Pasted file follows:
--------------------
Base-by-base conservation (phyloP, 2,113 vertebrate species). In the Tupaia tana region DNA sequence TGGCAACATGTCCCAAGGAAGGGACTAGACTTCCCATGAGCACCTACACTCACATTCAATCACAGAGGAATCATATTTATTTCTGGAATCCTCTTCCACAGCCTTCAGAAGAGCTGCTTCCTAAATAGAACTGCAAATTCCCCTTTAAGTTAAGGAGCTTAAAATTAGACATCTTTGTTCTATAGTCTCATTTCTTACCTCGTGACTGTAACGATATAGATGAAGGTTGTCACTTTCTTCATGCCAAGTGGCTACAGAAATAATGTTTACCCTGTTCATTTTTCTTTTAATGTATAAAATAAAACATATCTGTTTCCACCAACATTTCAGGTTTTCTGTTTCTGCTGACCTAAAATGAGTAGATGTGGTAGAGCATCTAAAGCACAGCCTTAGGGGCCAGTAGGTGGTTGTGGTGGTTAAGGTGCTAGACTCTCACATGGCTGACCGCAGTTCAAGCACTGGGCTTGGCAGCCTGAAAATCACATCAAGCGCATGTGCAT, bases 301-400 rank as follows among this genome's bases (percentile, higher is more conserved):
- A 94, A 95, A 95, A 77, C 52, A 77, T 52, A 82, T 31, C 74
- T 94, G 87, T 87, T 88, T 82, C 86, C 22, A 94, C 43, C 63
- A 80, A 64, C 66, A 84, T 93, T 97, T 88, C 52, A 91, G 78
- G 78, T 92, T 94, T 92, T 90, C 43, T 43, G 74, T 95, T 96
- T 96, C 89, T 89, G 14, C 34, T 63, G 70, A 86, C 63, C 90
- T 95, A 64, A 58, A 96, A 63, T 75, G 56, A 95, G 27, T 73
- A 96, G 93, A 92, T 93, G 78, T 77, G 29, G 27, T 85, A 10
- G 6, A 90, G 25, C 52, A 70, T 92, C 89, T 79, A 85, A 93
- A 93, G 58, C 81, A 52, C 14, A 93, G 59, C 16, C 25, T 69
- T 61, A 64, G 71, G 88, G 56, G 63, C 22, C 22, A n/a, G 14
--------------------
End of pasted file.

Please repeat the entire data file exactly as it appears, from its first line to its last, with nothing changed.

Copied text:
Base-by-base conservation (phyloP, 2,113 vertebrate species). In the Tupaia tana region DNA sequence TGGCAACATGTCCCAAGGAAGGGACTAGACTTCCCATGAGCACCTACACTCACATTCAATCACAGAGGAATCATATTTATTTCTGGAATCCTCTTCCACAGCCTTCAGAAGAGCTGCTTCCTAAATAGAACTGCAAATTCCCCTTTAAGTTAAGGAGCTTAAAATTAGACATCTTTGTTCTATAGTCTCATTTCTTACCTCGTGACTGTAACGATATAGATGAAGGTTGTCACTTTCTTCATGCCAAGTGGCTACAGAAATAATGTTTACCCTGTTCATTTTTCTTTTAATGTATAAAATAAAACATATCTGTTTCCACCAACATTTCAGGTTTTCTGTTTCTGCTGACCTAAAATGAGTAGATGTGGTAGAGCATCTAAAGCACAGCCTTAGGGGCCAGTAGGTGGTTGTGGTGGTTAAGGTGCTAGACTCTCACATGGCTGACCGCAGTTCAAGCACTGGGCTTGGCAGCCTGAAAATCACATCAAGCGCATGTGCAT, bases 301-400 rank as follows among this genome's bases (percentile, higher is more conserved):
- A 94, A 95, A 95, A 77, C 52, A 77, T 52, A 82, T 31, C 74
- T 94, G 87, T 87, T 88, T 82, C 86, C 22, A 94, C 43, C 63
- A 80, A 64, C 66, A 84, T 93, T 97, T 88, C 52, A 91, G 78
- G 78, T 92, T 94, T 92, T 90, C 43, T 43, G 74, T 95, T 96
- T 96, C 89, T 89, G 14, C 34, T 63, G 70, A 86, C 63, C 90
- T 95, A 64, A 58, A 96, A 63, T 75, G 56, A 95, G 27, T 73
- A 96, G 93, A 92, T 93, G 78, T 77, G 29, G 27, T 85, A 10
- G 6, A 90, G 25, C 52, A 70, T 92, C 89, T 79, A 85, A 93
- A 93, G 58, C 81, A 52, C 14, A 93, G 59, C 16, C 25, T 69
- T 61, A 64, G 71, G 88, G 56, G 63, C 22, C 22, A n/a, G 14